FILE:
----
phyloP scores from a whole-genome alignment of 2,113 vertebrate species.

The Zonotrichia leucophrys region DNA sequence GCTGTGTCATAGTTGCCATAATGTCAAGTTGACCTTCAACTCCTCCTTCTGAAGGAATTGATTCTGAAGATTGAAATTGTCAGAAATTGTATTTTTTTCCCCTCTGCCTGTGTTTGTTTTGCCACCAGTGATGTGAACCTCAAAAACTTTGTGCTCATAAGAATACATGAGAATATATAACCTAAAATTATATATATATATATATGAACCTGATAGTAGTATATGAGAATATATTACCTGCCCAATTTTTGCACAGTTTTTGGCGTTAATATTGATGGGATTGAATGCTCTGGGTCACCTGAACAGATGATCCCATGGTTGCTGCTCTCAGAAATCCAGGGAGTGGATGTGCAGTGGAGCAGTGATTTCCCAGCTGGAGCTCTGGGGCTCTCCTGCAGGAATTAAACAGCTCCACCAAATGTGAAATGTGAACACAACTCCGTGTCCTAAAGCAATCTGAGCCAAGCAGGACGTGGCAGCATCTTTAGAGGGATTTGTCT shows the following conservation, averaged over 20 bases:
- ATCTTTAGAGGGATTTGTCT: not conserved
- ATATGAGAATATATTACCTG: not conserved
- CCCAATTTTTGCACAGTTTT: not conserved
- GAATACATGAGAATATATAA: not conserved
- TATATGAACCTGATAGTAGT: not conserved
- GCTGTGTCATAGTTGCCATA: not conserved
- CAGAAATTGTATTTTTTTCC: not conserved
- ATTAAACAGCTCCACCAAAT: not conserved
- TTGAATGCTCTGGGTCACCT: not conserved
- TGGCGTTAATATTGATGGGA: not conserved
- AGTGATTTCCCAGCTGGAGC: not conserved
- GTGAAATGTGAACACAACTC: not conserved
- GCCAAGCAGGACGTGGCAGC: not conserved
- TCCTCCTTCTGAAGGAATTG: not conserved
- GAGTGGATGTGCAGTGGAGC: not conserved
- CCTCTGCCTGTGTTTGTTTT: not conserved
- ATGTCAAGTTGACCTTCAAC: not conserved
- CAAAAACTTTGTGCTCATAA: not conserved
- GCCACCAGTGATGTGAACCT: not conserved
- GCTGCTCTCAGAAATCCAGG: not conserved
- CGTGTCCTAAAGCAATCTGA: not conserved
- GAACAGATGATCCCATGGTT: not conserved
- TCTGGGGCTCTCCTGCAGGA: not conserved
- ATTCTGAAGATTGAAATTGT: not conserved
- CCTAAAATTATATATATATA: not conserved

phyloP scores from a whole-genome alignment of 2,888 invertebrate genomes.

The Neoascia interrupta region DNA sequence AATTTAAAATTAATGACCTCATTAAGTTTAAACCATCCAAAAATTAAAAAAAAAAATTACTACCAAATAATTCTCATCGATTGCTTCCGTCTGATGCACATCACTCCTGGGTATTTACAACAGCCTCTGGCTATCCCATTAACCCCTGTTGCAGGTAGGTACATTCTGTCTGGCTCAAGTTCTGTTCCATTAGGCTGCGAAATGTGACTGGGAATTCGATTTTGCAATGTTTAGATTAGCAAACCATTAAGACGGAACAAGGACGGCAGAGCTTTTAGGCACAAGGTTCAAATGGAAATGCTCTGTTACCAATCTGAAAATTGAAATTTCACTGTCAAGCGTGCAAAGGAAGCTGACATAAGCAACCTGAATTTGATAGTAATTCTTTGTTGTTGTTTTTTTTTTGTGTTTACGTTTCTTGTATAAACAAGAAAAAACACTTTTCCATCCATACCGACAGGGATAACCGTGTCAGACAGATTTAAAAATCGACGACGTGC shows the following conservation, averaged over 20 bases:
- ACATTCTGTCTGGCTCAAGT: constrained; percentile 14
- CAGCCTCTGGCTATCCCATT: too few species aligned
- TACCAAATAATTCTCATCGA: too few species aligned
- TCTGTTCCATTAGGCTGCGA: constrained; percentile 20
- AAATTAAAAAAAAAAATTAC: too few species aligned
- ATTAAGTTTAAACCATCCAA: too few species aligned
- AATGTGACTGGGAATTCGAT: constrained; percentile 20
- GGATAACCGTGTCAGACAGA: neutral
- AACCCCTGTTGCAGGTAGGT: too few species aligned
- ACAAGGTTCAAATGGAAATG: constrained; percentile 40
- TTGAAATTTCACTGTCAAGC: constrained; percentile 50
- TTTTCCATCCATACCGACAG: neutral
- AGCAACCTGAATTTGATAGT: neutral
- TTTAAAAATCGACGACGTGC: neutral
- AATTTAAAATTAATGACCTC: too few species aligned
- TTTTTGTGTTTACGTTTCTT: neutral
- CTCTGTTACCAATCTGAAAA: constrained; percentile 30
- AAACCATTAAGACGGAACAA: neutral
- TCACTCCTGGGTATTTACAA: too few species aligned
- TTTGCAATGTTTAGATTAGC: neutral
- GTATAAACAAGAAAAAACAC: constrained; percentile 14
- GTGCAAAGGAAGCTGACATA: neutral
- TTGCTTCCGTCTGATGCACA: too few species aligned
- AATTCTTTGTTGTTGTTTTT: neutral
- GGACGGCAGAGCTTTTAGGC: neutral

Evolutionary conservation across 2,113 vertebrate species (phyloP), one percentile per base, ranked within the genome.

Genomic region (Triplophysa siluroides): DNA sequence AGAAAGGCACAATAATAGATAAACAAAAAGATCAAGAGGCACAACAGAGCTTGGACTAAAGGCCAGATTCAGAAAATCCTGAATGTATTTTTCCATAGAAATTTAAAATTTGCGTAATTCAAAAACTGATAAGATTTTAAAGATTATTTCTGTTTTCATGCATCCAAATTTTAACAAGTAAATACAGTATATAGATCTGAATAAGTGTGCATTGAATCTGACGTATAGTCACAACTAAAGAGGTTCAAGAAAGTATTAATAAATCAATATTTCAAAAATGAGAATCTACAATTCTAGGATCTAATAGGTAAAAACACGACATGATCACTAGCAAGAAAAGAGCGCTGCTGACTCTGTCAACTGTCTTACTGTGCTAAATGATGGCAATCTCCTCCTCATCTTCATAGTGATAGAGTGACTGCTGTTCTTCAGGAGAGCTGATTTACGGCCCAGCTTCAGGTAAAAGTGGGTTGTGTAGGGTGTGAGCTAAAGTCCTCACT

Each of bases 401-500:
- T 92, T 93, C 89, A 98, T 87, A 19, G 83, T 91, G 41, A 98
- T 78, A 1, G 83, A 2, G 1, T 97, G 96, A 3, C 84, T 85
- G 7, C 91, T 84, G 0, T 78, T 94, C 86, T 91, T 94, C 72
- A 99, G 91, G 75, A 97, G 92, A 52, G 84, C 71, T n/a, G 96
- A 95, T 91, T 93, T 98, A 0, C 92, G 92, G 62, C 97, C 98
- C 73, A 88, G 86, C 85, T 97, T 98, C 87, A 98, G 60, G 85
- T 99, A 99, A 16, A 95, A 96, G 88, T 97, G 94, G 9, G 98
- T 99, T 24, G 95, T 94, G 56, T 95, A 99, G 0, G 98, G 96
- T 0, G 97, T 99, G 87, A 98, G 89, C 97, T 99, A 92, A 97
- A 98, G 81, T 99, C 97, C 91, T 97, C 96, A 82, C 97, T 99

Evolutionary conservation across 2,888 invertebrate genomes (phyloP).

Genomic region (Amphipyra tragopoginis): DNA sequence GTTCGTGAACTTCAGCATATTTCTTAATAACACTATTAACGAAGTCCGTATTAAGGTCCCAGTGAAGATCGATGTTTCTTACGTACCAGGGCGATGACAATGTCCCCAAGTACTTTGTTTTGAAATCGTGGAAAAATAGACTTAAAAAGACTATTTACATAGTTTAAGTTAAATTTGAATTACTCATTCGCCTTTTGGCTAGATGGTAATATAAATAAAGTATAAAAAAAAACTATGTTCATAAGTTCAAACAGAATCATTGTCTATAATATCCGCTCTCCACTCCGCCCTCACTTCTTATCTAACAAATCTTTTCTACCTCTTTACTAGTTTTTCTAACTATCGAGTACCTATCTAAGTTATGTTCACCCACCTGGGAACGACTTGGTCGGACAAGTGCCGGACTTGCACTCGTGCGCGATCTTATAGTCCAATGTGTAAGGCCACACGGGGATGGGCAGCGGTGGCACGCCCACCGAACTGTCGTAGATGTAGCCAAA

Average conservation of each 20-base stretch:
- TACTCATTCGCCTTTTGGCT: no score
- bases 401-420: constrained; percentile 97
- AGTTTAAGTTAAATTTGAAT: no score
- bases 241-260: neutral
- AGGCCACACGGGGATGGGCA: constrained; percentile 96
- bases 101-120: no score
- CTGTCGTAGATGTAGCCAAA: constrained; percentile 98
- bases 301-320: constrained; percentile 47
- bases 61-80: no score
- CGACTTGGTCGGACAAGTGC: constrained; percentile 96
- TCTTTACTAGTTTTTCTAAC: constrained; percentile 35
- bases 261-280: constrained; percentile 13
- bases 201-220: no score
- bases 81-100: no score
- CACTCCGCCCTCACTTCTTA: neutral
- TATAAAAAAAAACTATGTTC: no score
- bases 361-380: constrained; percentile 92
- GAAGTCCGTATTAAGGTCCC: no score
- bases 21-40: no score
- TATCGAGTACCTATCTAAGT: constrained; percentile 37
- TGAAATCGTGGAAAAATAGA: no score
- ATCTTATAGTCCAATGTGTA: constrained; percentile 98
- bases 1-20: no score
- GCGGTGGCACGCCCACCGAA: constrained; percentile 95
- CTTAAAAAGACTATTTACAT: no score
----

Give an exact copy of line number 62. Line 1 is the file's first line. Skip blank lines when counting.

- A 95, T 91, T 93, T 98, A 0, C 92, G 92, G 62, C 97, C 98